- Multi-strategy and event driven showed the second highest level of interest at (57%). This was followed closely by equity market neutral (54%), global macro (53%), special situations/specialty financing (52%), distressed (51%).

- The increased interest in global macro, compared to a few years ago, indicates investor confidence that this strategy can take advantage of the increased volatility.  More importantly this increase, along with the high level of interest in equity market neutral strategies,  further supports the trend of increasing demand for strategies that are uncorrelated to the capital markets. Driving this trend are a combination of reducing portfolio tail risk and institutions shifting assets away from low yielding fixed income to a diversified portfolio of uncorrelated hedge fund strategies in order to enhance returns. Other strategies that will benefit from this trend include relative value fixed income, short term CTAs, and reinsurance.

- The interest in distressed and special situations shows an increased willingness by investors to consider less liquid strategies along with a blurring of the lines between hedge funds and private equity as investors consider both structures to access these strategies.

- A few niche strategies that are beginning to gain interest include cryptocurrencies at 21% and cleantech/Impact investing at 29%. Below is a full breakdown of the survey results.

Strategies of Interest:

Asset Based Lending (ABL)

31%

Cleantech / Impact Investing

29%

Convertible Arbitrage

40%

Cryptocurrencies

21%

CTA / Managed Futures

30%

Distressed

51%

Emerging Markets

49%

Equity Market Neutral

54%

Event Driven

57%

Fixed Income

43%

Global Macro

53%

Long / Short Equity

65%

Merger Arbitrage

36%

Multi-Strategy

57%

Options / Volatility

38%

Private Equity

33%

Quant / Stat Arb Strategies

42%

Real Estate

24%

Reinsurance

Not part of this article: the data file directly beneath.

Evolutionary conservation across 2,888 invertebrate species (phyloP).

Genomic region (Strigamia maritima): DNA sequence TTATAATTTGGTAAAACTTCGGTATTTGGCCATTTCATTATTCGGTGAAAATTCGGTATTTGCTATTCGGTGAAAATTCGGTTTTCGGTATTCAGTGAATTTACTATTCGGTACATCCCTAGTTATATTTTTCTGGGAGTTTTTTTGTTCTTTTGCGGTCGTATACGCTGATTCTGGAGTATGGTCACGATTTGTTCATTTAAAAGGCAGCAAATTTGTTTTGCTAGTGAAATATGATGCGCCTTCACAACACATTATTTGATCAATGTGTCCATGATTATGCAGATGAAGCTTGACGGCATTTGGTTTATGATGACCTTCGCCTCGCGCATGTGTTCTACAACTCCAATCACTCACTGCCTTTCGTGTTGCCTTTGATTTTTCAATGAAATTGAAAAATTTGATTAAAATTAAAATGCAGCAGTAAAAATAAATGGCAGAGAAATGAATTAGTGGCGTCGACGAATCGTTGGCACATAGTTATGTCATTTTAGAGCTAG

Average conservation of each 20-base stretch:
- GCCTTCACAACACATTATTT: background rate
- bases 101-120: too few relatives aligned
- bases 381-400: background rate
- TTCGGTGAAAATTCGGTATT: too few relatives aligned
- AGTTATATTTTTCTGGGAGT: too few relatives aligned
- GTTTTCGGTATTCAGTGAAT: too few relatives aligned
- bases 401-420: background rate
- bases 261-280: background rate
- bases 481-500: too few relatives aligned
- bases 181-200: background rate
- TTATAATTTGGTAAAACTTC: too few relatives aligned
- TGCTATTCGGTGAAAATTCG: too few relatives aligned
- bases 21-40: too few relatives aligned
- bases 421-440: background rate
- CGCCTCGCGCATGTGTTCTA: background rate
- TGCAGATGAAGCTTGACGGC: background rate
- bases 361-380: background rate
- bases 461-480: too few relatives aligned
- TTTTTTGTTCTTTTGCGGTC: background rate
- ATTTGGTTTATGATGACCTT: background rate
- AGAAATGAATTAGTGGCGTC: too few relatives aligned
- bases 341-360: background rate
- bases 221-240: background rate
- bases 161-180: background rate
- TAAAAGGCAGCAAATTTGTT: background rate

24%

Short Bias

20%

Special Situations/Financing

52%

Structured Credit

43%

Other

14%

In addition to indicating strategies of interest, investors were also asked to indicate the minimum fund size to which they would consider making an allocation. Of the respondents, 41% would consider new fund launches and an additional 23% were open to funds with less than $100 million. 32% of investors said they would consider funds between $100 million and $1 Billion and only 4% said they required a fund to be $1 billion or bigger. They were also asked about the minimum length of track record with 43% willing to invest with less than a one year record and 71% less than a 3 year record. These results were somewhat surprising, considering institutional investors represent almost one-third of those participating in the event (and this survey). However, this data confirms other indications that the minimum asset requirement for various investor types has declined over time and especially in the past several years. This may be, in part, attributable to the significant investment large pension funds have made into improving their internal processes. A majority have built out their research staffs and, in so doing, have increased their confidence and comfort with investing in smaller and emerging managers. 

As we head into the 4th quarter, we anticipate an increase in hedge fund allocations due to pent up demand from earlier in the year.  This survey should provide good guidance on the strategies to which assets will flow.  

Additionally, as most investors and managers have become comfortable using Zoom and  other virtual meeting providers, most will adopt this technology as part of their ongoing due diligence process. It will likely become a highly used tool to facilitate introductory meetings.   In some cases, as we have already seen, investors may use virtual communication to facilitate their entire due diligence process.